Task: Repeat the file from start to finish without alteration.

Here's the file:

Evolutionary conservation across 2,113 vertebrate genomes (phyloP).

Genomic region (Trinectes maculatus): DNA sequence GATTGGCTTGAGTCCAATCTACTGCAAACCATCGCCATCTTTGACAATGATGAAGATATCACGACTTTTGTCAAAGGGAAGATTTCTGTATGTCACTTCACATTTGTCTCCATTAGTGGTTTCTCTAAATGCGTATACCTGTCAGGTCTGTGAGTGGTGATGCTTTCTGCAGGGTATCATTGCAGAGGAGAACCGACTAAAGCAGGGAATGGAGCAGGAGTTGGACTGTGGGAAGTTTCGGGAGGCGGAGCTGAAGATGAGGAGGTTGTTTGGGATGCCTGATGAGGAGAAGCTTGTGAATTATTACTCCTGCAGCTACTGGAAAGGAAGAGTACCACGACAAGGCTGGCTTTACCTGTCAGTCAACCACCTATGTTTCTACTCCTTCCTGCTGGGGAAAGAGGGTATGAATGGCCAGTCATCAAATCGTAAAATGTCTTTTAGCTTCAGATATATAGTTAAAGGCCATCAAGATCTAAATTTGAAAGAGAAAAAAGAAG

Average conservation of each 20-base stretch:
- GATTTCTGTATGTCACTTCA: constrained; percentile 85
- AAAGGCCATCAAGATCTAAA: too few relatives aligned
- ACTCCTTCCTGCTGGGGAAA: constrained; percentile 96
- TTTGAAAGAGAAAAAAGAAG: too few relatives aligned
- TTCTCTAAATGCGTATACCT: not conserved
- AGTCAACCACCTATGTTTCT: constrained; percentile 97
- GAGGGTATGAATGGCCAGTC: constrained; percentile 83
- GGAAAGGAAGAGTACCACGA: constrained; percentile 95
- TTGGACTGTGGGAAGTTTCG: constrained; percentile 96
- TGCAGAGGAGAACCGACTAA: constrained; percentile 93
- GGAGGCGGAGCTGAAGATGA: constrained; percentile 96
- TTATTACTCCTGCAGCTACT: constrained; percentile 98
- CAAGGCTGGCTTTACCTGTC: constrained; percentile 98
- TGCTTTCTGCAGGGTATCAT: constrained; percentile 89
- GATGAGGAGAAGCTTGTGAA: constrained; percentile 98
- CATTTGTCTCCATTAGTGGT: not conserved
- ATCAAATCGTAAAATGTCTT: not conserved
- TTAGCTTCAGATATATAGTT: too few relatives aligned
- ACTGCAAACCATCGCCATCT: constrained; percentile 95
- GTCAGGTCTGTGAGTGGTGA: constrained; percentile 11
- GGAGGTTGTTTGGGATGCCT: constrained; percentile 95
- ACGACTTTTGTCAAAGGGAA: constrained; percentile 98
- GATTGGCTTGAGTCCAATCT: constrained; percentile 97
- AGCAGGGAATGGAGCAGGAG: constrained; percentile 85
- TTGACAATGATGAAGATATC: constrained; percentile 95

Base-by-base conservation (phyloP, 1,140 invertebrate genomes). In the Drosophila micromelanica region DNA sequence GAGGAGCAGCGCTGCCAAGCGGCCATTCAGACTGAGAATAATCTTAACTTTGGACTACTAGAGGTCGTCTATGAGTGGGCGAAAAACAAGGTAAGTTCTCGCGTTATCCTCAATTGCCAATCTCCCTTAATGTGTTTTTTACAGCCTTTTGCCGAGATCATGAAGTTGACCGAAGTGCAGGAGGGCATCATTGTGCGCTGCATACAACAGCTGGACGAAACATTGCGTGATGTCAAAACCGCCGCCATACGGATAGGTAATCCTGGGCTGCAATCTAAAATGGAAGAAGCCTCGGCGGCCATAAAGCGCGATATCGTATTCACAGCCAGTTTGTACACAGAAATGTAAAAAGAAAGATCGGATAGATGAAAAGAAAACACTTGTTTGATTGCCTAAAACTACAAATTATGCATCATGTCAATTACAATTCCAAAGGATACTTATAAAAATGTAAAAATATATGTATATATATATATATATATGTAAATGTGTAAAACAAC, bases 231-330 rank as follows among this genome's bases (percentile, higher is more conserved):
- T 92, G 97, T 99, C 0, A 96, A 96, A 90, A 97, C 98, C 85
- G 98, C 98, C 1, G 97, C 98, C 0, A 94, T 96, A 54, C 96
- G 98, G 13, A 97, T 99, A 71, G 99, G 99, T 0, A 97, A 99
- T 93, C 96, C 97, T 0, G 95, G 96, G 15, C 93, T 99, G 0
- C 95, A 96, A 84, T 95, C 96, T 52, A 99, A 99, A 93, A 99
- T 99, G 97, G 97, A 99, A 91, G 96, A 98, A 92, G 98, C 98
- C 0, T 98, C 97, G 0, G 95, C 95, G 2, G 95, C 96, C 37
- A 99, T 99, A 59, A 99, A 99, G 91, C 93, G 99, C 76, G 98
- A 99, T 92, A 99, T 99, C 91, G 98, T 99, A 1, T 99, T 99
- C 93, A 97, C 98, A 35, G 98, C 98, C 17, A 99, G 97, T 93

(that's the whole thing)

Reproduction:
Evolutionary conservation across 2,113 vertebrate genomes (phyloP).

Genomic region (Trinectes maculatus): DNA sequence GATTGGCTTGAGTCCAATCTACTGCAAACCATCGCCATCTTTGACAATGATGAAGATATCACGACTTTTGTCAAAGGGAAGATTTCTGTATGTCACTTCACATTTGTCTCCATTAGTGGTTTCTCTAAATGCGTATACCTGTCAGGTCTGTGAGTGGTGATGCTTTCTGCAGGGTATCATTGCAGAGGAGAACCGACTAAAGCAGGGAATGGAGCAGGAGTTGGACTGTGGGAAGTTTCGGGAGGCGGAGCTGAAGATGAGGAGGTTGTTTGGGATGCCTGATGAGGAGAAGCTTGTGAATTATTACTCCTGCAGCTACTGGAAAGGAAGAGTACCACGACAAGGCTGGCTTTACCTGTCAGTCAACCACCTATGTTTCTACTCCTTCCTGCTGGGGAAAGAGGGTATGAATGGCCAGTCATCAAATCGTAAAATGTCTTTTAGCTTCAGATATATAGTTAAAGGCCATCAAGATCTAAATTTGAAAGAGAAAAAAGAAG

Average conservation of each 20-base stretch:
- GATTTCTGTATGTCACTTCA: constrained; percentile 85
- AAAGGCCATCAAGATCTAAA: too few relatives aligned
- ACTCCTTCCTGCTGGGGAAA: constrained; percentile 96
- TTTGAAAGAGAAAAAAGAAG: too few relatives aligned
- TTCTCTAAATGCGTATACCT: not conserved
- AGTCAACCACCTATGTTTCT: constrained; percentile 97
- GAGGGTATGAATGGCCAGTC: constrained; percentile 83
- GGAAAGGAAGAGTACCACGA: constrained; percentile 95
- TTGGACTGTGGGAAGTTTCG: constrained; percentile 96
- TGCAGAGGAGAACCGACTAA: constrained; percentile 93
- GGAGGCGGAGCTGAAGATGA: constrained; percentile 96
- TTATTACTCCTGCAGCTACT: constrained; percentile 98
- CAAGGCTGGCTTTACCTGTC: constrained; percentile 98
- TGCTTTCTGCAGGGTATCAT: constrained; percentile 89
- GATGAGGAGAAGCTTGTGAA: constrained; percentile 98
- CATTTGTCTCCATTAGTGGT: not conserved
- ATCAAATCGTAAAATGTCTT: not conserved
- TTAGCTTCAGATATATAGTT: too few relatives aligned
- ACTGCAAACCATCGCCATCT: constrained; percentile 95
- GTCAGGTCTGTGAGTGGTGA: constrained; percentile 11
- GGAGGTTGTTTGGGATGCCT: constrained; percentile 95
- ACGACTTTTGTCAAAGGGAA: constrained; percentile 98
- GATTGGCTTGAGTCCAATCT: constrained; percentile 97
- AGCAGGGAATGGAGCAGGAG: constrained; percentile 85
- TTGACAATGATGAAGATATC: constrained; percentile 95

Base-by-base conservation (phyloP, 1,140 invertebrate genomes). In the Drosophila micromelanica region DNA sequence GAGGAGCAGCGCTGCCAAGCGGCCATTCAGACTGAGAATAATCTTAACTTTGGACTACTAGAGGTCGTCTATGAGTGGGCGAAAAACAAGGTAAGTTCTCGCGTTATCCTCAATTGCCAATCTCCCTTAATGTGTTTTTTACAGCCTTTTGCCGAGATCATGAAGTTGACCGAAGTGCAGGAGGGCATCATTGTGCGCTGCATACAACAGCTGGACGAAACATTGCGTGATGTCAAAACCGCCGCCATACGGATAGGTAATCCTGGGCTGCAATCTAAAATGGAAGAAGCCTCGGCGGCCATAAAGCGCGATATCGTATTCACAGCCAGTTTGTACACAGAAATGTAAAAAGAAAGATCGGATAGATGAAAAGAAAACACTTGTTTGATTGCCTAAAACTACAAATTATGCATCATGTCAATTACAATTCCAAAGGATACTTATAAAAATGTAAAAATATATGTATATATATATATATATATGTAAATGTGTAAAACAAC, bases 231-330 rank as follows among this genome's bases (percentile, higher is more conserved):
- T 92, G 97, T 99, C 0, A 96, A 96, A 90, A 97, C 98, C 85
- G 98, C 98, C 1, G 97, C 98, C 0, A 94, T 96, A 54, C 96
- G 98, G 13, A 97, T 99, A 71, G 99, G 99, T 0, A 97, A 99
- T 93, C 96, C 97, T 0, G 95, G 96, G 15, C 93, T 99, G 0
- C 95, A 96, A 84, T 95, C 96, T 52, A 99, A 99, A 93, A 99
- T 99, G 97, G 97, A 99, A 91, G 96, A 98, A 92, G 98, C 98
- C 0, T 98, C 97, G 0, G 95, C 95, G 2, G 95, C 96, C 37
- A 99, T 99, A 59, A 99, A 99, G 91, C 93, G 99, C 76, G 98
- A 99, T 92, A 99, T 99, C 91, G 98, T 99, A 1, T 99, T 99
- C 93, A 97, C 98, A 35, G 98, C 98, C 17, A 99, G 97, T 93